Follow internet security issues in the news and discuss them with friends, family and colleagues. Explore online resources like the National Cyber Security Alliance and Microsoft® Security At Home websites that provide comprehensive information about topics such as securing your computer and safe online behavior. Here are some other resources you might explore.
Phishing and spoofing
Phishing and spoofing emails ask you to go to a fake website that looks like Bank of America and provide your personal account information. These emails may even ask you to call a phone number and provide account information. See an example of a fraudulent email
Ways to identify phishing and spoofing emails include:
- Requests for personal information. Bank of America emails will never ask you to reply in an email with any personal information such as your Social Security number, ATM or PIN.
- Urgent appeals. We will never claim your account may be closed if you fail to confirm, verify or authenticate your personal information via email.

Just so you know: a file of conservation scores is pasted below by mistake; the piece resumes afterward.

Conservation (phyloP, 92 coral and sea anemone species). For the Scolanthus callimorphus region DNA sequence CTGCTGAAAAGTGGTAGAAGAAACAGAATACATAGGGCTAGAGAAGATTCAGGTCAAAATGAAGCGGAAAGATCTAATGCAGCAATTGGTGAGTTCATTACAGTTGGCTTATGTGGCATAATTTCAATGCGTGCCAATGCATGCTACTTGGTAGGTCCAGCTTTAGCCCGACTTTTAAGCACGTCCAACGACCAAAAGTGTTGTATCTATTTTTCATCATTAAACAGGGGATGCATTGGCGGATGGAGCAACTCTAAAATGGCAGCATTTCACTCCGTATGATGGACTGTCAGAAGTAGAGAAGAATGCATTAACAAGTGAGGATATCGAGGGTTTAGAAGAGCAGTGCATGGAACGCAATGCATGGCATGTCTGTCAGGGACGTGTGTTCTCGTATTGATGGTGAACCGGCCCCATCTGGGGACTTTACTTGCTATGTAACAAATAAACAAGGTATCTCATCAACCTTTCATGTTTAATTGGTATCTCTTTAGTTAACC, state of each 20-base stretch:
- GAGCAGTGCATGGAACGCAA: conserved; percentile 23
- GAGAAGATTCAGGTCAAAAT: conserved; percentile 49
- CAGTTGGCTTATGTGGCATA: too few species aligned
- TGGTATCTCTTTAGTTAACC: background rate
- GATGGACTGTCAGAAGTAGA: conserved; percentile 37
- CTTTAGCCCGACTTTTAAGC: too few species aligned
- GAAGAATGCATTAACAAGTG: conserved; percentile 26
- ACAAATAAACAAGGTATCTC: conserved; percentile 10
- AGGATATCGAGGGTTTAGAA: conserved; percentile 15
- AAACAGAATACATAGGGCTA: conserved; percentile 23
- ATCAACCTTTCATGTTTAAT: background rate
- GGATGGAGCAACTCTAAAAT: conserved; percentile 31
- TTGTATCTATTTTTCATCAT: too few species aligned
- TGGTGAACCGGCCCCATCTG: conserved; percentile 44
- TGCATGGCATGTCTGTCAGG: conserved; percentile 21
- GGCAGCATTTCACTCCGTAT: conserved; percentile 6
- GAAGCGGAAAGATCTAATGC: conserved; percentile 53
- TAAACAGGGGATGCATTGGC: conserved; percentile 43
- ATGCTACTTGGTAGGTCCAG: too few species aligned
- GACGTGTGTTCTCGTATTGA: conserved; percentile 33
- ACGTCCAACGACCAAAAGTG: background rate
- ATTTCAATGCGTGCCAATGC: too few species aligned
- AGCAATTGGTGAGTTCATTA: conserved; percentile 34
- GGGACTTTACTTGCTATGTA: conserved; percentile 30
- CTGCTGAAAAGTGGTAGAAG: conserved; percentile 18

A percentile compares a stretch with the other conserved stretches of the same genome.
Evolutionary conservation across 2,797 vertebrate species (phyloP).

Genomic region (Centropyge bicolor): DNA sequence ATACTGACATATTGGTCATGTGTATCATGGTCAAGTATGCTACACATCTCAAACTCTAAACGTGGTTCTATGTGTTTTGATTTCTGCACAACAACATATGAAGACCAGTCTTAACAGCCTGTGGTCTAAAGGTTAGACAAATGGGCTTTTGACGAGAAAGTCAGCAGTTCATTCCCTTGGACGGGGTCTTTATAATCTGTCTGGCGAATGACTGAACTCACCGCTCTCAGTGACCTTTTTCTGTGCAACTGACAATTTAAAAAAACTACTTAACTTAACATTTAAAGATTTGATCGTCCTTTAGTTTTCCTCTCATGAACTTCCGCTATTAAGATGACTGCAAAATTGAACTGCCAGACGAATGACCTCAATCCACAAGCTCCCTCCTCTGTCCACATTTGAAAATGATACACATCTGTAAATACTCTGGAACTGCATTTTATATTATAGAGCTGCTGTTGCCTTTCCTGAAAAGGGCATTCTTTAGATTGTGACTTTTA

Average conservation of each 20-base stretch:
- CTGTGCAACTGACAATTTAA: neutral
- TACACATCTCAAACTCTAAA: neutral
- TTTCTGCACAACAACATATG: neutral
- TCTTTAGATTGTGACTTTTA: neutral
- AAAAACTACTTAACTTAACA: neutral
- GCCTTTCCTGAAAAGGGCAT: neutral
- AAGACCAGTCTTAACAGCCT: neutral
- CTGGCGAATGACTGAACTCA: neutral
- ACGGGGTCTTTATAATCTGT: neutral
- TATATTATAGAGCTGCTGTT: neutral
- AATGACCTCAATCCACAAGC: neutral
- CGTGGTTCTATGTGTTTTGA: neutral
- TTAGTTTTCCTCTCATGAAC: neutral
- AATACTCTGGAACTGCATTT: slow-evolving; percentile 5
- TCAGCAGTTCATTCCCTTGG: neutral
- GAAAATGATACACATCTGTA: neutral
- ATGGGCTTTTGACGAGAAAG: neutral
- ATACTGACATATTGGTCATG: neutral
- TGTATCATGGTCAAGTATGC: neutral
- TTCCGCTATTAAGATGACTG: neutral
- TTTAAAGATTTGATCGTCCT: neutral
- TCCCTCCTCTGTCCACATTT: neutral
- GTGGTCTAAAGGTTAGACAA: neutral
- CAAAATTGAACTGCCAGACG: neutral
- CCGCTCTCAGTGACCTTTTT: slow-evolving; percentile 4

- Messages about system and security updates. We will never claim the need to confirm important information due to upgrades and state that you must update your information online.
- Offers that sound too good to be true. For example, you may be asked to fill out a short customer service survey in exchange for money, then be asked to provide your account number to receive the credit.
- Obvious typos and other errors. These are often the mark of fraudulent emails and websites. Be on the lookout for typos or grammatical errors, awkward writing and poor visual design.
Ways to protect against phishing and spoofing:
- Always look for your SiteKey® image when you sign in to Online Banking
- Make sure you are at Bank of America’s website when you sign in to Online Banking. The SiteKey image helps with this, but you can also type www.bankofamerica.com in your browser. If you’re using a secure browser, your address bar will turn green.